SPACE-STATION CREW MEMBERS JUST FOUND AN ELUSIVE AIR LEAK BY WATCHING TEA LEAVES FLOAT IN MICROGRAVITY - The International Space Station has been leaking an unusual amount of air since September 2019.
At first, crew members held off on troubleshooting the issue, since the leak wasn't major. But in August, the leak rate increased, prompting astronauts and cosmonauts on board the orbiting laboratory to start trying to locate its source in earnest. More
(Source: Business Insider - Oct 20)
LEOLABS INDICATES NO COLLISION OF SOVIET SATELLITE AND CHINESE ROCKET STAGE - Most of the aerospace world watched the skies over Antarctica and New Zealand for portions of Thursday night/Friday morning.
Earlier this week, LeoLabs Inc, a company that tracks objects in Low Earth Orbit, issued a statement regarding two large objects which posed a “high risk” of collision at 00:56:40 UTC on 16 October 2020 (8:56:40 pm EDT on 15 October).
Roughly one hour after the time of possible collision, LeoLabs confirmed “No indication of collision” via a statement on Twitter. More
(Source: NASASpaceFlight.com - Oct 18)
SPACEX LAUNCHES ANOTHER BATCH OF STARLINK SATELLITES - SpaceX launched 60 more Starlink internet relay platforms into orbit Sunday as the company ramps up network testing in Washington state and touts a streak of nearly 300 satellites launched since June without a spacecraft failure.
Nine Merlin 1D engines fired up and powered the Falcon 9 rocket off pad 39A at the Kennedy Space Center in Florida at 8:25:57 a.m. EDT (1225:57 GMT) Sunday, marking the 14th Falcon 9 mission dedicated to deploying satellites for SpaceX’s Starlink broadband network. More
(Source: SpaceFlight Now - Oct 18)
COSMONAUTS PATCH SMALL AIR LEAK ON INTERNATIONAL SPACE STATION: REPORTS - Cosmonauts are making progress in the fight against the small air leak that has beleaguered the International Space Station for months, according to Russian reports.
The leak was first detected in September 2019 but was too low a priority for NASA and Roscosmos to address until August of this year given the short staffing and high activity rates at the orbiting laboratory, according to a previous statement from the U.S. space agency. More
(Source: Space.com - Oct 17)
TWO OLD SPACECRAFT JUST AVOIDED CATASTROPHICALLY COLLIDING IN ORBIT - About 1000 kilometres above Earth’s surface, two old spacecraft have narrowly avoided a collision. If they had hit one another, the smash-up could have created a spray of debris that would be extremely dangerous for other satellites and could set off a chain reaction of collisions.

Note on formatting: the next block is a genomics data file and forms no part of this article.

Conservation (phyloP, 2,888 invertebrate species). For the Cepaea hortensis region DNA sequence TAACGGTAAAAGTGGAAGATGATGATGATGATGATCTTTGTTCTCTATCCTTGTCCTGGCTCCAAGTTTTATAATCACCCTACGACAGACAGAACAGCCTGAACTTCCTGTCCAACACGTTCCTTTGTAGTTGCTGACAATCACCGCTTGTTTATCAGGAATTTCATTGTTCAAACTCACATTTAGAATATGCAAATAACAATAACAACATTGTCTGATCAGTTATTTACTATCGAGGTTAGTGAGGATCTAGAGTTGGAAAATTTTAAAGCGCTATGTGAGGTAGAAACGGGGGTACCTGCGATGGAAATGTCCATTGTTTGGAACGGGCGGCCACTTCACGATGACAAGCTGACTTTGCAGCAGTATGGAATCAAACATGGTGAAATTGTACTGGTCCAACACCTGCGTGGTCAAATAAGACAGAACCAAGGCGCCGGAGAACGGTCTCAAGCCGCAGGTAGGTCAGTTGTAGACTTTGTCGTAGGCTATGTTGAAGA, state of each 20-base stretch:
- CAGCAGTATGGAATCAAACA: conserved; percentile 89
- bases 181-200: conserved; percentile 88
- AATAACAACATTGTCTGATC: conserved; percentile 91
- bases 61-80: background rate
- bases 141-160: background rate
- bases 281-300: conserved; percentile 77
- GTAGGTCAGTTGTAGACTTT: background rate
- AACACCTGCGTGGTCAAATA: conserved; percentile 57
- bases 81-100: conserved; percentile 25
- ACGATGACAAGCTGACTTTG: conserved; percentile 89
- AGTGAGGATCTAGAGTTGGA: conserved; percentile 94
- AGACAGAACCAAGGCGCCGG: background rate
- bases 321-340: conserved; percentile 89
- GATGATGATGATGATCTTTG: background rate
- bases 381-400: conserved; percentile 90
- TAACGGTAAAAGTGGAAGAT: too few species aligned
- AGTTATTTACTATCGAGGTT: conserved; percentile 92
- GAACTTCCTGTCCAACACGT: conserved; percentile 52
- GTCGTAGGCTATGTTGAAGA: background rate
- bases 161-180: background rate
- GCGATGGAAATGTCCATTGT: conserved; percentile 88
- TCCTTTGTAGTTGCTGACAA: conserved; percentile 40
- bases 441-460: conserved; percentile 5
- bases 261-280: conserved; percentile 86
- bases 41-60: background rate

The two objects are a Soviet Parus navigation satellite launched in 1989 and a Chinese rocket booster launched in 2009. Neither has any method of propulsion onboard, so there is no way to steer them away from one another.
(Source: New Scientist - Oct 17)
ASTRONAUTS SET TO LAUNCH SECURITY SATELLITE FROM SPACE STATION - Spire Global is a startup that is pivoting so quickly that in the past 18 months, it’s added specialties such as weather tracking and data services to its initial work on tracking ships and aircraft from orbit.
Now the company has a contract with the Australian Office of National Intelligence to experiment with commercial satellite technologies, including “machine learning” — an application of artificial intelligence that allows a system to learn and improve classification from an initial dataset. More
(Source: Forbes - Oct 17)
U.S.-EUROPEAN SEA LEVEL SATELLITE GEARS UP FOR LAUNCH - The Sentinel-6 Michael Freilich spacecraft will soon be heading into orbit to monitor the height of the ocean for nearly the entire globe.
Preparations are ramping up for the Nov. 10 launch of the world's latest sea level satellite. Since arriving in a giant cargo plane at Vandenberg Air Force Base in California last month, Sentinel-6 Michael Freilich has been undergoing final checks, including visual inspections, to make sure it's fit to head into orbit. More
(Source: NASA - Oct 17)
SWEDEN TO LAUNCH SATELLITES FROM SPACE CENTER INSIDE THE ARCTIC CIRCLE - The space center in northern Sweden is mostly known for launching sounding rockets and research balloons. Now, the Swedish Space Corporation wants to be the first location north of the Arctic Circle to provide facilities for launching satellites into orbit.
90 million kronor (€8,6 million) was this week granted by the government and comes in addition to previous investment in creating a test facility at Esrange.
(Source: The Independent Barents Observer - Oct 16)
SPACEX TO LAUNCH SATELLITE TRACKING RISING SEA LEVELS - A new payload that Elon Musk’s SpaceX will deliver into orbit next month will play a pivotal role in measuring sea level increases, potentially helping to spare economies from billions of euros in damages by the end of this century. The Sentinel-6 Michael Freilich satellite lifts off Nov. 10 aboard a Falcon 9 rocket that will be launched from Vandenberg Air Force Base in California. Its mission will be to track how the accelerating rise of sea levels are changing coastlines, threatening the habitat of more than a third of the world’s population. The European Space Agency will provide details about the mission on Friday at 4 p.m. in Paris.
(Source: BloombergQuint - Oct 16)